Friday, 10 October 2014

Tuesday, 7 October 2014

Parabolem I: And then winter comes

When I think of winter, I am skating.
I shoot o’er smooth ice, a dart, a moment.
I turn, spin and dash long past sun’s fading.
When I think of winter, I make snowmen.
The snow sparkles, crunches as I roll balls.
Coal smiles, twigs wave on my icy humans.
When I think of winter, I deck the halls,
Wrap presents, sing songs. An end to waiting
Comes that bright morning. Peace, goodwill to all.

I dream of snuggling, hot chocolate in hand,
Watching flakes, like marshmallows, drift and dance
I dream of sleds whipping along the land.
Snow spraying, now bailing, downhill advance.

And then winter comes

I dread the dark, the early, endless night
Waking without seeing, sunless fumbling.
I dread icy patches hiding from sight.
Sliding, jerking, jolting, twisting, tumbling.

When I live in winter, I bow my head
To the whipping, biting wind. Ice inside
My lungs. My soul, my bones shaking with dread.
When I live in winter, I try to hide
In layers, but cold is all devouring.
Nostrils freeze, skin numbs, bites, burns when outside.
When I live in winter, I am scouring.
Flesh burns, freezes to make a path to tread.
When done, it snows. I flee crazed, cowering.

Saturday, 23 August 2014

New Form: Parabolem

The Parabolem

 An attempt to merge the precision and symmetry of mathematics with the creative expression of poetry.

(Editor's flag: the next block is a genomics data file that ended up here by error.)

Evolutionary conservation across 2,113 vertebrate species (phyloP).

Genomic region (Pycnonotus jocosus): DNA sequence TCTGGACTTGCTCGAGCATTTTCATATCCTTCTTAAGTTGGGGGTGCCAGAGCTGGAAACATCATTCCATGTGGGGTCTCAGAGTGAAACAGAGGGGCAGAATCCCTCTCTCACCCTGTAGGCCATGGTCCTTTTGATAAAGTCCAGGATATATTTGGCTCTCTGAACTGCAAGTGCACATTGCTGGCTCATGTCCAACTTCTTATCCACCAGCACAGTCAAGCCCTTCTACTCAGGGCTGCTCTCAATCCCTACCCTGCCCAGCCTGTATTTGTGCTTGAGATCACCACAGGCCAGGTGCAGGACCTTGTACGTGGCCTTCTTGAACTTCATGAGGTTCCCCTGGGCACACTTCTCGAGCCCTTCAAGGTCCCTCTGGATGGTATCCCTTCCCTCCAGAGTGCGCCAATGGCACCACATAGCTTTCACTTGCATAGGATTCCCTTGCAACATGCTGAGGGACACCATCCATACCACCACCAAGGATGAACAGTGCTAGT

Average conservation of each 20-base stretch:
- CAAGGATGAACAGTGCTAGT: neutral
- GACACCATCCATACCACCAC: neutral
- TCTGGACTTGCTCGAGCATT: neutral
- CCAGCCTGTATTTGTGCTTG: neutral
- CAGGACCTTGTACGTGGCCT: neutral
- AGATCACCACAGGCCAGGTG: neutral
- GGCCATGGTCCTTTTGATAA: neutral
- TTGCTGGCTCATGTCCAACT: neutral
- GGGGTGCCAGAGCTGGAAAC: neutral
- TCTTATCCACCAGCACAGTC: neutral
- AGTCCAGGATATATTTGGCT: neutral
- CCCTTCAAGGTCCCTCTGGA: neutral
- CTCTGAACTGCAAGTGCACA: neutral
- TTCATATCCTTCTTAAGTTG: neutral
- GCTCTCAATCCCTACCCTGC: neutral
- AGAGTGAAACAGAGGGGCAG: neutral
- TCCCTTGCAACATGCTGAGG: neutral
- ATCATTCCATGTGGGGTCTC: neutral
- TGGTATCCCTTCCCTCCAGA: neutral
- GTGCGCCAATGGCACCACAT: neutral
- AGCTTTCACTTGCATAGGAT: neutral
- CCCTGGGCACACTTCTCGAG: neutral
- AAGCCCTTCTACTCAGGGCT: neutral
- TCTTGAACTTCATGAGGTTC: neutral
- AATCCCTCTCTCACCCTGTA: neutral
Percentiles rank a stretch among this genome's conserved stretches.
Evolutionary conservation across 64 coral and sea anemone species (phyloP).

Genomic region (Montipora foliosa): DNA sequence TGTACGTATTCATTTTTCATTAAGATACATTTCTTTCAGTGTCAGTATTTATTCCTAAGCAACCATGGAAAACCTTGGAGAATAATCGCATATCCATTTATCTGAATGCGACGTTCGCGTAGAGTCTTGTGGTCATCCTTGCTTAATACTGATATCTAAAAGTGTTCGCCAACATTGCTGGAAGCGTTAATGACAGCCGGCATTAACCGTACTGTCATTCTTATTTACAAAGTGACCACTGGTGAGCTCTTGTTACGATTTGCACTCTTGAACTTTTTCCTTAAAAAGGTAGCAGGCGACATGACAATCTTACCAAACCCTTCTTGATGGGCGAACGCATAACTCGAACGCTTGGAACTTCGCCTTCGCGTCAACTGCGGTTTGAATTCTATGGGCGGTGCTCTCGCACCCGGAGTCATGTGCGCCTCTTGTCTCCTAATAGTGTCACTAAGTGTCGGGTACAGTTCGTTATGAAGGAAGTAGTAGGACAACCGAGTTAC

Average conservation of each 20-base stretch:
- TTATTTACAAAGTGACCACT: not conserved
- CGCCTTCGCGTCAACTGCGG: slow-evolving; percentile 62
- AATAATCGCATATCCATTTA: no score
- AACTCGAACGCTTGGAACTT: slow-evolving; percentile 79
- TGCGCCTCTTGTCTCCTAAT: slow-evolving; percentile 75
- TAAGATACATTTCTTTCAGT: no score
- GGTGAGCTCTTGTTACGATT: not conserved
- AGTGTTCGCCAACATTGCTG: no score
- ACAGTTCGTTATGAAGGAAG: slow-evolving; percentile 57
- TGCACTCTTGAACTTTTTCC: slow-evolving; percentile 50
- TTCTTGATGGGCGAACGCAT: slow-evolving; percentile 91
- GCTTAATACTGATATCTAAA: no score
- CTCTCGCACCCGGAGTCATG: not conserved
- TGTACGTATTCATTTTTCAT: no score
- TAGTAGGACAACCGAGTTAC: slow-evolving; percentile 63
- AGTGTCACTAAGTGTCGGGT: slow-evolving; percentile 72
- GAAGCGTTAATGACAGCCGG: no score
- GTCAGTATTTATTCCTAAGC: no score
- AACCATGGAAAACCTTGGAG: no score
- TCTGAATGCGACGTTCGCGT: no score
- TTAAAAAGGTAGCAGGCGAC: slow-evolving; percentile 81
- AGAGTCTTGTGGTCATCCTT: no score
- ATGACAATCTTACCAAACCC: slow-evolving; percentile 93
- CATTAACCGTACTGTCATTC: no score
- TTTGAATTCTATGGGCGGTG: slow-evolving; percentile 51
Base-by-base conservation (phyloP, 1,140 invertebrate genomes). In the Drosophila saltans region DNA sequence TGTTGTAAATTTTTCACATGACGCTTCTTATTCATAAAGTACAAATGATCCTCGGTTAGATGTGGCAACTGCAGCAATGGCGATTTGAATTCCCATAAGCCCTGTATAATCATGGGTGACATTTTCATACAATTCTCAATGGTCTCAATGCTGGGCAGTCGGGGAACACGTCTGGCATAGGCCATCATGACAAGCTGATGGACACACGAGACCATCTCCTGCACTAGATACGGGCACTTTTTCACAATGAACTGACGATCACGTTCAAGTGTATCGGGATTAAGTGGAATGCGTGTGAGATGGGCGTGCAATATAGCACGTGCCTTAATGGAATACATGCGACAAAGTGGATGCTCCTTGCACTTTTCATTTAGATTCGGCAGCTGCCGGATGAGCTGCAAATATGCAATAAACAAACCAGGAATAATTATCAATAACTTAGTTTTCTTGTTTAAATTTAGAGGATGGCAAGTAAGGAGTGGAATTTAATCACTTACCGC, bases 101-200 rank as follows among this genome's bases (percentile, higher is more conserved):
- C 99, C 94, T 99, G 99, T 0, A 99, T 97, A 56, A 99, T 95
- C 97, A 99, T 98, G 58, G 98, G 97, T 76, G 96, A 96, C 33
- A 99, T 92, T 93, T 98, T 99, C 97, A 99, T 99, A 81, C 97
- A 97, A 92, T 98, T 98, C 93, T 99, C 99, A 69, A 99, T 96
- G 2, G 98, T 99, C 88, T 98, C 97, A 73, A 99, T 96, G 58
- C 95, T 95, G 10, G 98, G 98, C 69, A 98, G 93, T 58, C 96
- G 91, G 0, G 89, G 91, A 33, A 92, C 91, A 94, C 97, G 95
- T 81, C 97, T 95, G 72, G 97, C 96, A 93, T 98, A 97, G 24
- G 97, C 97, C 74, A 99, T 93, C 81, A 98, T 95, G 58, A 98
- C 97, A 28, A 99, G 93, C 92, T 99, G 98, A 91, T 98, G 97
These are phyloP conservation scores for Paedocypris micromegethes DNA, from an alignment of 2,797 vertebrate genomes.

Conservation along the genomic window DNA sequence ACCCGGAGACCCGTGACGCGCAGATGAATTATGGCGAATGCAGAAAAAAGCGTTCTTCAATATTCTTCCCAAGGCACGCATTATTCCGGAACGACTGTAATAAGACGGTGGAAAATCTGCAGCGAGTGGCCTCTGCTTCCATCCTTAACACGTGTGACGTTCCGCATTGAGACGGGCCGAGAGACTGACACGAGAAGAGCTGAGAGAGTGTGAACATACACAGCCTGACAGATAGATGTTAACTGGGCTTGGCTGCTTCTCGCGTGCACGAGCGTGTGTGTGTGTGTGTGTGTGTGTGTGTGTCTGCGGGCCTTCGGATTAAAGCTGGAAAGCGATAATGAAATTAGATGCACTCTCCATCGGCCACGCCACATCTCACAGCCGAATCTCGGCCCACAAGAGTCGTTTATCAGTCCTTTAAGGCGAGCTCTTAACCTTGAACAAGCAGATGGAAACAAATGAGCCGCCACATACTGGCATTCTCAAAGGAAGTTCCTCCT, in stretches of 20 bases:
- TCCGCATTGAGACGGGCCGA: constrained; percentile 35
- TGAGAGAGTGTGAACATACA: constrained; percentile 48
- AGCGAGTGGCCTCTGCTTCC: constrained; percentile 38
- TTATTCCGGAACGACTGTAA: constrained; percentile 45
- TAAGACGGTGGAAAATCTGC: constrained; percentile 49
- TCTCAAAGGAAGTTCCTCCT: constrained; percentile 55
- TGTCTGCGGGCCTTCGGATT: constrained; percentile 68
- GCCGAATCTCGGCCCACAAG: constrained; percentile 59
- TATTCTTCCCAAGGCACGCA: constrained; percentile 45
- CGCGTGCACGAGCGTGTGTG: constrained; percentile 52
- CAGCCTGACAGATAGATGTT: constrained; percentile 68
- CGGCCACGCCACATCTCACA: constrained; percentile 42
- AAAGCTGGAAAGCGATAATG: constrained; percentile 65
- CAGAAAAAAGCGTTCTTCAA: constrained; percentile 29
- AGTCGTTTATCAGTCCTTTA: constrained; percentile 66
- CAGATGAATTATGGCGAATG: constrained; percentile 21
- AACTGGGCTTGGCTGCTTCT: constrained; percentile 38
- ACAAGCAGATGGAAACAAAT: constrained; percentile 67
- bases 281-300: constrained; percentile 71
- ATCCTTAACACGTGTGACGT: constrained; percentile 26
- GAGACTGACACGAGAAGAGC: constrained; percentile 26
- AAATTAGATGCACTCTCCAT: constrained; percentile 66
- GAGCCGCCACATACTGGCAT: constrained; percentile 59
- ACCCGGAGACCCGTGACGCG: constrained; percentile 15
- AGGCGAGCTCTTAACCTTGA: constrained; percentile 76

Stanzas and Lines
- 5 stanzas of varying length:
       1st 9 lines
       2nd 4 lines
       3rd 1 line
       4th 4 lines
       5th 9 lines.
- Poem is either title-less or uses the 3rd stanza as its title.

Rhyme and Meter
- 1st and 5th stanzas are terza rima, each with three unique line endings.
 2nd and 4th stanzas are quatrains formed of two rhyming couplets.
 Line length should be consistent throughout the poem, with a minimum of 6 syllables/beats per line.

 The 3rd stanza is the central idea of the poem. It can be a word, phrase, or sentence and is the one exception to the line length rule.
 To reflect the mathematical nature of this poem the two stanzas on either side of the center are thematic opposites. For example: pessimistic/optimistic, past/future, natural/supernatural, etc.
- The purpose is up to the poet. One can choose to describe, react, praise, etc. as long as the previous thematic rules are kept.
- Thematic examples:   
BEFORE                NEGATIVE
BEFORE                NEGATIVE
EVENT                   ISSUE
AFTER                   POSITIVE
AFTER                   POSITIVE

Created by Tyler Letkeman on August 23rd 2014.

Wednesday, 18 June 2014

Am I?

Am I a winter's day?
Am I a watermelon?
Am I a dog off its leash?
Am I the rind, the pulp or the juice?
Am I a metaphor or a simile?
Am I a one-way street or a cul-de-sac?
Am I a french fry or an onion ring?
Am I snoring?
Am I too full of the milk of human kindness to catch the nearest way?